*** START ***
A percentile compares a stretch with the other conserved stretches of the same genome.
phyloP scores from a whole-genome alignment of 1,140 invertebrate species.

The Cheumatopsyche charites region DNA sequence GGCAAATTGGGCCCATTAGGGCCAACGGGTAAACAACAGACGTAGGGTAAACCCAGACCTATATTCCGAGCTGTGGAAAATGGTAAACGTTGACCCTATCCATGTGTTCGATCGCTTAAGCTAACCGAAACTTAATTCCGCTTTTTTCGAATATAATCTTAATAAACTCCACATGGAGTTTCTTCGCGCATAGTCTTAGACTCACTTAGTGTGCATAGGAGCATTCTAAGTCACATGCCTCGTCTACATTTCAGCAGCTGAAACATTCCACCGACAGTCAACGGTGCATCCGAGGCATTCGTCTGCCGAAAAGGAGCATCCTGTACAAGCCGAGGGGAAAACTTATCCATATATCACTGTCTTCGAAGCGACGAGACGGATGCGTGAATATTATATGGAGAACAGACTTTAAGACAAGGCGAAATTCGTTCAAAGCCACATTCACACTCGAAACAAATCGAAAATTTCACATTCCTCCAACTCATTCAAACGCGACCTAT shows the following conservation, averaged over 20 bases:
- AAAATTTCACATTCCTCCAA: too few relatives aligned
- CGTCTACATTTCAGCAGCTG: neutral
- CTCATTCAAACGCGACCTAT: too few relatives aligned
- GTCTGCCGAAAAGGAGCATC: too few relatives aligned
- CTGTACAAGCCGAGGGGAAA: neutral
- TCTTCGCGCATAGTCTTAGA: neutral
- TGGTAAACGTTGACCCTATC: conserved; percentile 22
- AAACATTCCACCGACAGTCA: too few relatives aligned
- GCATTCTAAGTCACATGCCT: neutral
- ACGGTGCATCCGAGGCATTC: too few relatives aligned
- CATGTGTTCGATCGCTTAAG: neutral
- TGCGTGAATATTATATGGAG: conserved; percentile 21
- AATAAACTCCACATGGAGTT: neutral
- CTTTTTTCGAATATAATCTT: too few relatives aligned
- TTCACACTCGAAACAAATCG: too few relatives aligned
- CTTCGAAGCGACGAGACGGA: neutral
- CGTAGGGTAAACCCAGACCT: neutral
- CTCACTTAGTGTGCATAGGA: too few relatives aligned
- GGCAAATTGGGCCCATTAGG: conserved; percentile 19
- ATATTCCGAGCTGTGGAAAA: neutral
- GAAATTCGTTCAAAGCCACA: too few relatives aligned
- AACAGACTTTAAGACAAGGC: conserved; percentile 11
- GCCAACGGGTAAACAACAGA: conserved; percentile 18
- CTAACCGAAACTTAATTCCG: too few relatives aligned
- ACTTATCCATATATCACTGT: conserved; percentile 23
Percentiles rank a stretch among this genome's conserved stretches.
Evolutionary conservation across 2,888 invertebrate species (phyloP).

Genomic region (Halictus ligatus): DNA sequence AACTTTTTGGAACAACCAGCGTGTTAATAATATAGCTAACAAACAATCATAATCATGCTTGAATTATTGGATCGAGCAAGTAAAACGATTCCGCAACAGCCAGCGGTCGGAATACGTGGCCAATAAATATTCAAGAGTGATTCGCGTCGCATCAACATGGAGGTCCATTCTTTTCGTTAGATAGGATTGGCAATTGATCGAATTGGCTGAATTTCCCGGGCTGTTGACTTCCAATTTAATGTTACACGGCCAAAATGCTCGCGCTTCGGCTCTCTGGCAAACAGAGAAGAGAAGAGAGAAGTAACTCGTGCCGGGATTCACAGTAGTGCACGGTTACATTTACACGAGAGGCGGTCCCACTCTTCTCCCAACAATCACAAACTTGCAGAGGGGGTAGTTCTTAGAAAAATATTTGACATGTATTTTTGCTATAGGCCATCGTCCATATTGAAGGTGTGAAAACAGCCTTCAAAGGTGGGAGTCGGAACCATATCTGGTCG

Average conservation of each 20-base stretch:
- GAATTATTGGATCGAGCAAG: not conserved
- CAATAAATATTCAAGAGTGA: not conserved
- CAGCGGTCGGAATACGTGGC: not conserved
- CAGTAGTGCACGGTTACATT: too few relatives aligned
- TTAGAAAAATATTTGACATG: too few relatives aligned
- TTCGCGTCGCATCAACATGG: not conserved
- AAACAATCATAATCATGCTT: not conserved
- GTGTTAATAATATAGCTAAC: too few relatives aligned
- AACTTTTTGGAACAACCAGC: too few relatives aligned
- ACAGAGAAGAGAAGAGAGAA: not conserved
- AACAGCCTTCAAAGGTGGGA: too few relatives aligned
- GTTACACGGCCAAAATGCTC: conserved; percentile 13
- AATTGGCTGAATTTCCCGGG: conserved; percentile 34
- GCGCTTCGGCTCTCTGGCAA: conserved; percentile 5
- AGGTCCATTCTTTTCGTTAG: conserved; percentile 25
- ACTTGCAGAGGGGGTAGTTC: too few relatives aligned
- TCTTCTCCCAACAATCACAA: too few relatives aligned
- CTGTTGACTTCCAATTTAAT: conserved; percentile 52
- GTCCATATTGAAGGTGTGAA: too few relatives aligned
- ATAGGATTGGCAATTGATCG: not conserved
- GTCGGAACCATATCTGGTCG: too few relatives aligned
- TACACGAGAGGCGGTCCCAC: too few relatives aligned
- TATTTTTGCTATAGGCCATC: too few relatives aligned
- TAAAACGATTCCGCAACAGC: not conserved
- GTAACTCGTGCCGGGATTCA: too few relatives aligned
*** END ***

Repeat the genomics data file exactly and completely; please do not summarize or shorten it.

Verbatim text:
A percentile compares a stretch with the other conserved stretches of the same genome.
phyloP scores from a whole-genome alignment of 1,140 invertebrate species.

The Cheumatopsyche charites region DNA sequence GGCAAATTGGGCCCATTAGGGCCAACGGGTAAACAACAGACGTAGGGTAAACCCAGACCTATATTCCGAGCTGTGGAAAATGGTAAACGTTGACCCTATCCATGTGTTCGATCGCTTAAGCTAACCGAAACTTAATTCCGCTTTTTTCGAATATAATCTTAATAAACTCCACATGGAGTTTCTTCGCGCATAGTCTTAGACTCACTTAGTGTGCATAGGAGCATTCTAAGTCACATGCCTCGTCTACATTTCAGCAGCTGAAACATTCCACCGACAGTCAACGGTGCATCCGAGGCATTCGTCTGCCGAAAAGGAGCATCCTGTACAAGCCGAGGGGAAAACTTATCCATATATCACTGTCTTCGAAGCGACGAGACGGATGCGTGAATATTATATGGAGAACAGACTTTAAGACAAGGCGAAATTCGTTCAAAGCCACATTCACACTCGAAACAAATCGAAAATTTCACATTCCTCCAACTCATTCAAACGCGACCTAT shows the following conservation, averaged over 20 bases:
- AAAATTTCACATTCCTCCAA: too few relatives aligned
- CGTCTACATTTCAGCAGCTG: neutral
- CTCATTCAAACGCGACCTAT: too few relatives aligned
- GTCTGCCGAAAAGGAGCATC: too few relatives aligned
- CTGTACAAGCCGAGGGGAAA: neutral
- TCTTCGCGCATAGTCTTAGA: neutral
- TGGTAAACGTTGACCCTATC: conserved; percentile 22
- AAACATTCCACCGACAGTCA: too few relatives aligned
- GCATTCTAAGTCACATGCCT: neutral
- ACGGTGCATCCGAGGCATTC: too few relatives aligned
- CATGTGTTCGATCGCTTAAG: neutral
- TGCGTGAATATTATATGGAG: conserved; percentile 21
- AATAAACTCCACATGGAGTT: neutral
- CTTTTTTCGAATATAATCTT: too few relatives aligned
- TTCACACTCGAAACAAATCG: too few relatives aligned
- CTTCGAAGCGACGAGACGGA: neutral
- CGTAGGGTAAACCCAGACCT: neutral
- CTCACTTAGTGTGCATAGGA: too few relatives aligned
- GGCAAATTGGGCCCATTAGG: conserved; percentile 19
- ATATTCCGAGCTGTGGAAAA: neutral
- GAAATTCGTTCAAAGCCACA: too few relatives aligned
- AACAGACTTTAAGACAAGGC: conserved; percentile 11
- GCCAACGGGTAAACAACAGA: conserved; percentile 18
- CTAACCGAAACTTAATTCCG: too few relatives aligned
- ACTTATCCATATATCACTGT: conserved; percentile 23
Percentiles rank a stretch among this genome's conserved stretches.
Evolutionary conservation across 2,888 invertebrate species (phyloP).

Genomic region (Halictus ligatus): DNA sequence AACTTTTTGGAACAACCAGCGTGTTAATAATATAGCTAACAAACAATCATAATCATGCTTGAATTATTGGATCGAGCAAGTAAAACGATTCCGCAACAGCCAGCGGTCGGAATACGTGGCCAATAAATATTCAAGAGTGATTCGCGTCGCATCAACATGGAGGTCCATTCTTTTCGTTAGATAGGATTGGCAATTGATCGAATTGGCTGAATTTCCCGGGCTGTTGACTTCCAATTTAATGTTACACGGCCAAAATGCTCGCGCTTCGGCTCTCTGGCAAACAGAGAAGAGAAGAGAGAAGTAACTCGTGCCGGGATTCACAGTAGTGCACGGTTACATTTACACGAGAGGCGGTCCCACTCTTCTCCCAACAATCACAAACTTGCAGAGGGGGTAGTTCTTAGAAAAATATTTGACATGTATTTTTGCTATAGGCCATCGTCCATATTGAAGGTGTGAAAACAGCCTTCAAAGGTGGGAGTCGGAACCATATCTGGTCG

Average conservation of each 20-base stretch:
- GAATTATTGGATCGAGCAAG: not conserved
- CAATAAATATTCAAGAGTGA: not conserved
- CAGCGGTCGGAATACGTGGC: not conserved
- CAGTAGTGCACGGTTACATT: too few relatives aligned
- TTAGAAAAATATTTGACATG: too few relatives aligned
- TTCGCGTCGCATCAACATGG: not conserved
- AAACAATCATAATCATGCTT: not conserved
- GTGTTAATAATATAGCTAAC: too few relatives aligned
- AACTTTTTGGAACAACCAGC: too few relatives aligned
- ACAGAGAAGAGAAGAGAGAA: not conserved
- AACAGCCTTCAAAGGTGGGA: too few relatives aligned
- GTTACACGGCCAAAATGCTC: conserved; percentile 13
- AATTGGCTGAATTTCCCGGG: conserved; percentile 34
- GCGCTTCGGCTCTCTGGCAA: conserved; percentile 5
- AGGTCCATTCTTTTCGTTAG: conserved; percentile 25
- ACTTGCAGAGGGGGTAGTTC: too few relatives aligned
- TCTTCTCCCAACAATCACAA: too few relatives aligned
- CTGTTGACTTCCAATTTAAT: conserved; percentile 52
- GTCCATATTGAAGGTGTGAA: too few relatives aligned
- ATAGGATTGGCAATTGATCG: not conserved
- GTCGGAACCATATCTGGTCG: too few relatives aligned
- TACACGAGAGGCGGTCCCAC: too few relatives aligned
- TATTTTTGCTATAGGCCATC: too few relatives aligned
- TAAAACGATTCCGCAACAGC: not conserved
- GTAACTCGTGCCGGGATTCA: too few relatives aligned